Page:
A religious sister suggested to the workshop that the workplace needs the benefit of feminine qualities. "In order to reconcile work and families, we must reintroduce feminine qualities into the economic system -- qualities such as intuition, prudence, the ability to cooperate with others and to admit our vulnerability," she said.

Catechetical materials developed for the Milan meeting accented the value of work not simply as a means of supporting a family, but as a means of growth for individuals. The point was made that through work people express and give shape to their basic human dignity.

In light of that, the unemployment associated with the economic downturn posed a two-pronged problem, it was suggested. It deprived many families "of the necessary means for survival," while also hindering family members from developing more fully as persons because work was unavailable to them.

The catechetical materials cautioned against making an idol of work. For, when work becomes all consuming, there is no time left for one's family.

Work becomes an idol, the materials said, when it assumes "absolute primacy over family relationships" and "when both spouses are blinded by economic profit, and pin their happiness only on material well-being."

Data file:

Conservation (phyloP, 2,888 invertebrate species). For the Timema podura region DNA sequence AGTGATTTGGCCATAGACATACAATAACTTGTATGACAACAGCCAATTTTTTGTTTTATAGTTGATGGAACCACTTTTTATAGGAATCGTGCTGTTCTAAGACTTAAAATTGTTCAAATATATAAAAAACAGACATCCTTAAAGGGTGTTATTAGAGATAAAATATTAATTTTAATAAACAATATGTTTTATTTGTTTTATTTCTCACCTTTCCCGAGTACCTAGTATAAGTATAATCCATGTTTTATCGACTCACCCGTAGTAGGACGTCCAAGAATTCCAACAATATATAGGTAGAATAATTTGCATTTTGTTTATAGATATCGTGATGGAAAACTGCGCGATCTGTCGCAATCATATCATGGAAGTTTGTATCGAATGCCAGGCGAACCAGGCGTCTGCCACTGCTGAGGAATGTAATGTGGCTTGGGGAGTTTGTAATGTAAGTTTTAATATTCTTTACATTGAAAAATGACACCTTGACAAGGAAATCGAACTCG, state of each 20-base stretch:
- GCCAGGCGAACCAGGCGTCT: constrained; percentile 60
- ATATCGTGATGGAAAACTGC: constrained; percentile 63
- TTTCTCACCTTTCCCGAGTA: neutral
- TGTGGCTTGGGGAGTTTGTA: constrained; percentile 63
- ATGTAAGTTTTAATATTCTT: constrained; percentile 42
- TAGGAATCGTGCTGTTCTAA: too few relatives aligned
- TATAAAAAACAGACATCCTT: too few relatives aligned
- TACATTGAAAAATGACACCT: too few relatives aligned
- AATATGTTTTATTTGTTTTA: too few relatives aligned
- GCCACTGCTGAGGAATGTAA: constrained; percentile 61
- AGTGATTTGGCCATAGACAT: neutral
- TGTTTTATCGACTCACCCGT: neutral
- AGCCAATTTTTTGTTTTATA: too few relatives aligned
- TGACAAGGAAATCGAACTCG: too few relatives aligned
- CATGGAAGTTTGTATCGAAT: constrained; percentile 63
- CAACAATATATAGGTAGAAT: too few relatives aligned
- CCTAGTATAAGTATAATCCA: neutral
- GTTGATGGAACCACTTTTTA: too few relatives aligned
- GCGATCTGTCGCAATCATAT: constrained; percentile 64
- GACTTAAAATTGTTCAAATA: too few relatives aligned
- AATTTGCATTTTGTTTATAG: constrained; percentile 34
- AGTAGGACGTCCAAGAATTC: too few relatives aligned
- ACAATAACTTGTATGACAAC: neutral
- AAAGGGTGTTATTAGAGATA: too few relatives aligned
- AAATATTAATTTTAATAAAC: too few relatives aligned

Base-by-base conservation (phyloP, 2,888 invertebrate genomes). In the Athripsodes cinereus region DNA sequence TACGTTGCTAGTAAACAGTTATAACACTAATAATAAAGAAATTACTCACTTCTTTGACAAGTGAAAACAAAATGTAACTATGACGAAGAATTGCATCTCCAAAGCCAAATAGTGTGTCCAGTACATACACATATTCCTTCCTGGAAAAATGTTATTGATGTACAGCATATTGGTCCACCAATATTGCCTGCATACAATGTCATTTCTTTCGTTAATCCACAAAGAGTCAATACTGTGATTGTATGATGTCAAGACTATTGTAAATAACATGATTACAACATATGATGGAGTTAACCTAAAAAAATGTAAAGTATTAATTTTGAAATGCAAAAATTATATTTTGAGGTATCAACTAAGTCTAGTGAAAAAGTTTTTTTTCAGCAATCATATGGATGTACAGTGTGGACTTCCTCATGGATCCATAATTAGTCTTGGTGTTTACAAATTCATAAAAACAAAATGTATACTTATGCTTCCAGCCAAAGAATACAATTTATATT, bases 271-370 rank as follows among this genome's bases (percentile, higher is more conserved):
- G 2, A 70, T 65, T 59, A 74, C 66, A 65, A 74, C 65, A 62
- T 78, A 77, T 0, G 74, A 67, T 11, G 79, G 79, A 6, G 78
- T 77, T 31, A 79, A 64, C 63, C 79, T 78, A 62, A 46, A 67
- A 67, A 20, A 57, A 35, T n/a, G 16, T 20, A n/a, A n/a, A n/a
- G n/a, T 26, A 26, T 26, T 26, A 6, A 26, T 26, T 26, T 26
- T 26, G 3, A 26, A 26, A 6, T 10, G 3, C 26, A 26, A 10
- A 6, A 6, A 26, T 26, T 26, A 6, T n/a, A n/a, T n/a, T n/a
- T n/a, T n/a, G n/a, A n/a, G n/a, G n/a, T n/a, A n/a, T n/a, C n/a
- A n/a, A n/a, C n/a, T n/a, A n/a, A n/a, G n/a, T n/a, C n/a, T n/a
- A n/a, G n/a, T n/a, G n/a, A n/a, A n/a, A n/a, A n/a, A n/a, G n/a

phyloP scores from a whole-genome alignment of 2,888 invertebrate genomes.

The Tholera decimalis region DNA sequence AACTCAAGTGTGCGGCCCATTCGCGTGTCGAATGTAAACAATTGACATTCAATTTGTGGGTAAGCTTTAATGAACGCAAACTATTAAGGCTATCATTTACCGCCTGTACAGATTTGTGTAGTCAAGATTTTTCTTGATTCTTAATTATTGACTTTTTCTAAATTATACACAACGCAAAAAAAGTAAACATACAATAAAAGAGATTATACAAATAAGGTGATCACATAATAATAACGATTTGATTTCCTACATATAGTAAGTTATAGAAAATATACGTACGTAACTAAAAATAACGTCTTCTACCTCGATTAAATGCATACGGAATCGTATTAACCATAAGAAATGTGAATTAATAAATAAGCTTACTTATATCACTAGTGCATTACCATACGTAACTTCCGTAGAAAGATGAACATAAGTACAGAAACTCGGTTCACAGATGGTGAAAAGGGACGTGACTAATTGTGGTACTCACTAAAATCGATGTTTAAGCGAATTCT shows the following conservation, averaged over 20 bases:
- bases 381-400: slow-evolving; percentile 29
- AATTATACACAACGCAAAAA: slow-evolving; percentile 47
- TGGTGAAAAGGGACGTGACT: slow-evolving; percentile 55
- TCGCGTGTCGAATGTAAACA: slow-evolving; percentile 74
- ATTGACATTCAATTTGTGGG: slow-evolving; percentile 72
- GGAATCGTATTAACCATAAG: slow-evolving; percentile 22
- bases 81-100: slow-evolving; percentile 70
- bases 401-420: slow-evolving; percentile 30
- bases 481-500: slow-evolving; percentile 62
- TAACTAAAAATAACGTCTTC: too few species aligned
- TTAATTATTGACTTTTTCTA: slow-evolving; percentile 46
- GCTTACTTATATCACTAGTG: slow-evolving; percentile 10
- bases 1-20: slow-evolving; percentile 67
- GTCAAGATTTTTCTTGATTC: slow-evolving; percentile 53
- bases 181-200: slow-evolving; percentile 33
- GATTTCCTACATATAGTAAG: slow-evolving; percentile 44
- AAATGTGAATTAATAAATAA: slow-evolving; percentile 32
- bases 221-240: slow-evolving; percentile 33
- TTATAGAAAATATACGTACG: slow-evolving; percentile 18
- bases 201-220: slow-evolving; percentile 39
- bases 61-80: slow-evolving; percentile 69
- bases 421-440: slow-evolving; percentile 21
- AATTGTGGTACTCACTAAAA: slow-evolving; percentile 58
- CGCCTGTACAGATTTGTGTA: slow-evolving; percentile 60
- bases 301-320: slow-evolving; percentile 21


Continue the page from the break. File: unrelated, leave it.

Work patterns, including travel time to and from work, often serve to reduce the time married people have for each other and for their children. Yet, properly understood, the greatness of work is that through it people collaborate in God's continuing creation, according to the catechetical materials. They said:

"The earthly garden is given to people so that they will live in communion with one another and, by working, take reciprocal care of their lives."

6. Ministry: A 2012 Hospital Chaplain

Benedictine Father Roger Botz is a hospital chaplain in St. Cloud, Minn. For him, the attraction of this ministry "is that it is so immediate and personal." He said, "Regularly I meet persons whose emotions are near the surface."

Father Botz talked about his ministry in an article in the spring edition of Abbey Banner, a publication of St. John's Abbey, the Benedictine monastery in Collegeville, Minn.